|native lupine wildflower grown from seed (June 23, 2015)|
The reason renters have such a stereotypical bad-neighbor reputation is exactly because they're not property owners. Unlike homeowners leasing house and land from a bank for the presumed long haul of a 15- or 30-year mortgage, renters have little incentive to invest in a property that isn't theirs—especially when landlords themselves provide the bare minimum of upkeep in their rental property (and yes, I'm thinking about the fences falling down in our yard). Why lay out expensive landscaping or replace fake-tile vinyl flooring and cheap carpeting with real tile and wood flooring or replace cheapo kitchen cabinets and old appliances (assuming a landlord would even allow such things), let alone spend hours and hours watering and weeding and mowing grass and trimming shrubs if you're just going to move in a year or two? Plus, it's assumed that a person who could afford such lifestyle upgrades in the first place would, duh, become a homeowner beforehand. So renters are usually a) poorer than homeowners and b) living short-term. The challenge then is how to put a personal stamp on a rental garden without spending much money.
|wildflower garden at two months (late May 2015)|
All winter I huddled inside in sweaters with the heat cranked up, watching pine needles fall onto the driveway. I'm only planning to live here as long as it takes to save up enough to build and site a tiny house. But come spring, the itch to grow something again—food and flowers—grew stronger than expected. Unfortunately, because of the garage thrusting out towards the street blocking eastern sun, the large pine tree in the front corner near the street blocking southern sun, and the neighbor's house blocking western sun, our most appealing garden plot is a small corner in the front yard that, though south-facing, only gets about four hours of direct sun per day. (The small backyard is north-facing and gets virtually no direct sun.)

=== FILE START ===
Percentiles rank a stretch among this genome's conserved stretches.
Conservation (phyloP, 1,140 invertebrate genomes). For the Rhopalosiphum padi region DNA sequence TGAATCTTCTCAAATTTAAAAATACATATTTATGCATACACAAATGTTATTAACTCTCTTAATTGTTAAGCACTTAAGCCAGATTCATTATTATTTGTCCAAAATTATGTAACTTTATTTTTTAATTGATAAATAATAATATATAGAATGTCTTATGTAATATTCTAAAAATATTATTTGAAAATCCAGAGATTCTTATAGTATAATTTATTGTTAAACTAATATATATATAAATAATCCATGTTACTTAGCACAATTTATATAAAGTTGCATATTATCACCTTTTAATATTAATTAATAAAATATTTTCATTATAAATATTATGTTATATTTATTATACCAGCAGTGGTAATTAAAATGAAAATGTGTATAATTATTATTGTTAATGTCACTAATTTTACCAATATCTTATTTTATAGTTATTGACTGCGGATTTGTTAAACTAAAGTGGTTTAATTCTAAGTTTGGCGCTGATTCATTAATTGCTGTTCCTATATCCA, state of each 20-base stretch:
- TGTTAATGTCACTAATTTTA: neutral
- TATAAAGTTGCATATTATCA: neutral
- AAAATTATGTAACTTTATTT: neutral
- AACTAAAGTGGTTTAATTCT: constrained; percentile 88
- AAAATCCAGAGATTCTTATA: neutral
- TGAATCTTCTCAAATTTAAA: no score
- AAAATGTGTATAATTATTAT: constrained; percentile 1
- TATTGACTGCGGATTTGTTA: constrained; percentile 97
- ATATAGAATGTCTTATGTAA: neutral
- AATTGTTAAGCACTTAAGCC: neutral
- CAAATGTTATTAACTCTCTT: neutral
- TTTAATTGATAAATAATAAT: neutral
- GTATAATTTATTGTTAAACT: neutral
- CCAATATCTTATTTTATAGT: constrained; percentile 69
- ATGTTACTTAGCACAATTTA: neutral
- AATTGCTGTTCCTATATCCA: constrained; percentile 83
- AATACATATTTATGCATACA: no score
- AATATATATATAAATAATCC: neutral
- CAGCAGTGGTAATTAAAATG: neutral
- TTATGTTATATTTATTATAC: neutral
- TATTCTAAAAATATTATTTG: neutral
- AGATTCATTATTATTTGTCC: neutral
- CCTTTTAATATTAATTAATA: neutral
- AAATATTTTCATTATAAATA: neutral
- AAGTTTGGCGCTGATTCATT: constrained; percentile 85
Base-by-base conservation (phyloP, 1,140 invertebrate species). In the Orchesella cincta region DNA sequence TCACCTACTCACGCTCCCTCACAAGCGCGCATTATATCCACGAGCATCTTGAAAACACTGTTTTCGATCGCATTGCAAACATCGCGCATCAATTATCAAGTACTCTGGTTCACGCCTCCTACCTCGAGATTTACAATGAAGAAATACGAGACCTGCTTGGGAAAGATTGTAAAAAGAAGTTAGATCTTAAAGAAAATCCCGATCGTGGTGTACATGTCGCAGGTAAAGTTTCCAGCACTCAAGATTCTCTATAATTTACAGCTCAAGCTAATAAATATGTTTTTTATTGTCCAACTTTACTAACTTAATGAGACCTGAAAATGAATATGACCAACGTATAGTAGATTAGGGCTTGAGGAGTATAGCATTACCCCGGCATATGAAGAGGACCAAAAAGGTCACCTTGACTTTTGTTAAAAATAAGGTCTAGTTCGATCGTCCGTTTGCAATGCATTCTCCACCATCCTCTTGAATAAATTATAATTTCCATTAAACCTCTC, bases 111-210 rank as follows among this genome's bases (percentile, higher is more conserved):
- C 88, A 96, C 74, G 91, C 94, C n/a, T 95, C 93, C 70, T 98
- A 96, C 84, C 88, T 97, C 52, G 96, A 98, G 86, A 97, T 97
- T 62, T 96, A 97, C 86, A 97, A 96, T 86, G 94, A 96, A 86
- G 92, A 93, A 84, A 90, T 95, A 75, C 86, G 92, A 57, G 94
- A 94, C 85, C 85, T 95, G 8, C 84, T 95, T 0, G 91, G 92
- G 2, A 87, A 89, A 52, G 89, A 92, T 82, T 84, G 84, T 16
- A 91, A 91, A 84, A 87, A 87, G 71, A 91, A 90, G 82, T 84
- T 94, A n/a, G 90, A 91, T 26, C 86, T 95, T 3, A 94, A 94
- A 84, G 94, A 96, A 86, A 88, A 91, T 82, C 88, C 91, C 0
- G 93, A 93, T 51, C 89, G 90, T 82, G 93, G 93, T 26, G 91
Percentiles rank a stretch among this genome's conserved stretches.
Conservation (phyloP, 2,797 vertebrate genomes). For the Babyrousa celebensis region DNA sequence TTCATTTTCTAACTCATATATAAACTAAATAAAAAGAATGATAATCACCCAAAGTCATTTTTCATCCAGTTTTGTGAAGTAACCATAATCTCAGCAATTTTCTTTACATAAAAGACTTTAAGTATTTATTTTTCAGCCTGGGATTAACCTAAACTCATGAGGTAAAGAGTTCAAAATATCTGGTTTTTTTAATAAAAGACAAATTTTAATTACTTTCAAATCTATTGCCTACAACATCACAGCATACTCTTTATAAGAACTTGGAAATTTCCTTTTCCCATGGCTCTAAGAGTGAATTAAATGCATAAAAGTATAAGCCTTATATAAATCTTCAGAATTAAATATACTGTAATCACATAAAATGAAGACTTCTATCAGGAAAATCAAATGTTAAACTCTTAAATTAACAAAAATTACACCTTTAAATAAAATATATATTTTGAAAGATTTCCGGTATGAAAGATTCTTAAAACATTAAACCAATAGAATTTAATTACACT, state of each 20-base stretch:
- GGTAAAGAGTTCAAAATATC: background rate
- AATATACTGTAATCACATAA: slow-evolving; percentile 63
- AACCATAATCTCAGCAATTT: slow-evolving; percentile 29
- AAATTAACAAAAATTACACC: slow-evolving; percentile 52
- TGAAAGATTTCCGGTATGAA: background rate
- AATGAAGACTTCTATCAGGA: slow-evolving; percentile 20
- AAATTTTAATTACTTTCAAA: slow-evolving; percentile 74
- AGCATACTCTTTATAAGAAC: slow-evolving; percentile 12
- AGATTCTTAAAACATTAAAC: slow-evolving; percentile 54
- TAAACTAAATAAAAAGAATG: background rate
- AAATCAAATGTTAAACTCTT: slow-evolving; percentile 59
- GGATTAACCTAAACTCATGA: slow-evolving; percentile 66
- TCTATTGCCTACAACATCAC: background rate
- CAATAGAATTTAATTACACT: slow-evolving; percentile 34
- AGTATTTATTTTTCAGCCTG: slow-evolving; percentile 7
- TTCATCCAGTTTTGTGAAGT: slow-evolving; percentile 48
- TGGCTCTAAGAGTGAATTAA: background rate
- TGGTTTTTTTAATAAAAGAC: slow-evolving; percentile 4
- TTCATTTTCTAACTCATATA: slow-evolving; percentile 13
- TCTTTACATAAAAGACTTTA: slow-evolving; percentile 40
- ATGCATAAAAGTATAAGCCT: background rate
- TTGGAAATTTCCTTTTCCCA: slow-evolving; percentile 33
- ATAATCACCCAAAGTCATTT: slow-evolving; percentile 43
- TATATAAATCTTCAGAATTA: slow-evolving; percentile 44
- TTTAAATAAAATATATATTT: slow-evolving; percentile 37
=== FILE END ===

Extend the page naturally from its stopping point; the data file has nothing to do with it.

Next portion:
After some discussion in March, my roommate friend and I bought two seed packets and three tomato starts. I wanted only cherry-sized tomatoes since in my experience those ripen best and fastest in Portland's typically short, unpredictable summers, but we compromised on one cherry, one Roma, and one Russian Black heirloom variety. In May, the tomato starts looked bigger but not much different than they did two months before during Spring Break when they were planted, probably from too little sun. By the end of June, though, the plants have grown huge, with green tomatoes swelling on the vine. We'd even sourced for free a few used (meaning slightly bent and a tad rusty) tomato cages discarded outside the Meldrum Bar Park Community garden. All together, we've each spent around $10 on the garden so far. How's that for frugal?
|purple iris (May 2015)|